Finally I come to, for me, the hardest type of client to encounter; the genuinely troubled.  Let's be honest, a lot of people get a tarot reading when things aren't going well in their life, but in among the broken hearted of the job seekers we do occasionally get those who really are in a desperate situation.  I actually believe that all professionals, whether they be tarot readers, mediums, healers or whatever, should have some form of counselling training for just these clients.  Yes your cards can give them hope, but that needs to be backed up with real world steps.  If they are ill, suggest they visit their doctor; if their life is falling apart they need expert legal advice.  I always work with a list of organisations minimised on my screen.  On it I have phone numbers and websites for organisations in the UK and the USA that cover mental health issues, suicide prevention, coping with cancer, rape crisis, eating disorders, LGBT groups.  Actually the list grows as I am faced with new clients in crisis, but a basic list will enable you to give practical as well as esoteric advice while the training will help you to make a connection with the client and hopefully help them see they do not have to go through their situation alone, and that there are plenty of people out there who want to help.  It is important to remember, however, that you cannot "fix" them, and if you find yourself a bit overwhelmed after such a reading remember it is important that you too have someone you can turn to, even if you cannot discuss the details.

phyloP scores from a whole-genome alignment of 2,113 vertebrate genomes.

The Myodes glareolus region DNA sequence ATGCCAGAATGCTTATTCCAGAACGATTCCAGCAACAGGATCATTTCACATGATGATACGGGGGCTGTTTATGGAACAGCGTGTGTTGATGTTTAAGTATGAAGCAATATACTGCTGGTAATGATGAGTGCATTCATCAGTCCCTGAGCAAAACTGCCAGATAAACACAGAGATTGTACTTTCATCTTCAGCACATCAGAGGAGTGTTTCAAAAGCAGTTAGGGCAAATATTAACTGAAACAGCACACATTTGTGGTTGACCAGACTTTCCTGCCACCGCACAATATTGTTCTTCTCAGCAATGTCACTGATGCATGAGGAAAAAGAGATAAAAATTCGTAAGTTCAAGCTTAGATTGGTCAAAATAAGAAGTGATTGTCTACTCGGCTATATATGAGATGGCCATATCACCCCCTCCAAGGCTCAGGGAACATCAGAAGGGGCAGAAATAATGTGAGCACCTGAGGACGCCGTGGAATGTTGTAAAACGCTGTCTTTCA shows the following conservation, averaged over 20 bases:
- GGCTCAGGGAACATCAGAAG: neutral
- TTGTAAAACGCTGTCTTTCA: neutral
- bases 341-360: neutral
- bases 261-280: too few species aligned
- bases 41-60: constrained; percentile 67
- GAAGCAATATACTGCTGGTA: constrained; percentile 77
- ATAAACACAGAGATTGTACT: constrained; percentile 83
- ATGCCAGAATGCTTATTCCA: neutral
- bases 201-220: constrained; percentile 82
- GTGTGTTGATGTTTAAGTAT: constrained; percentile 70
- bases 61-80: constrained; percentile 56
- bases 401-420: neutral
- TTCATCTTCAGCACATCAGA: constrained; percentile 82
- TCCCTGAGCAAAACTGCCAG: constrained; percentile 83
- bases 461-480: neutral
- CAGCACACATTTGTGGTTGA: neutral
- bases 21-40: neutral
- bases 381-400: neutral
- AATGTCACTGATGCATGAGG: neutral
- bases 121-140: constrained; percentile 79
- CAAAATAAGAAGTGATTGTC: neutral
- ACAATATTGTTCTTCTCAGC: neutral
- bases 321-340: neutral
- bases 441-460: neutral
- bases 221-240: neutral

So those are the three most challenging types of client and a few suggestions as to how to respond.  I haven't included those that don't believe in the tarot and take it as a joke, because although I had quite a few of them in the early days I also managed to freak them all out with my accuracy, so I consider that a win, if you will excuse the phrase. Nor am I including the male clients who come on camera to break the law by committing an act of sexual violence; it happens very rarely but there is no discussion, simply ban them from your presence (all video camera reading formats should have this facility) and report them to the site admins.  It is far unlikelier in a Skype reading but the same rules apply.

Maybe you've had similar challenging clients but have dealt with things differently; I'd love to hear from you and if you've got any tips for the "Know-It-All' or whoever, feel free to share them.

Don't forget if you would like a reading with me I am on sale until the end of the year! You can get a 15 minute mini-reading with me for just $15 or a full 30 minute session for $30 (regular price $50) by going to lifescaperadio.com/Holiday and selecting my muggle and radio name Susanne Warnett, but hurry - time is running out!

Until next time everybody,

Blessed be )0(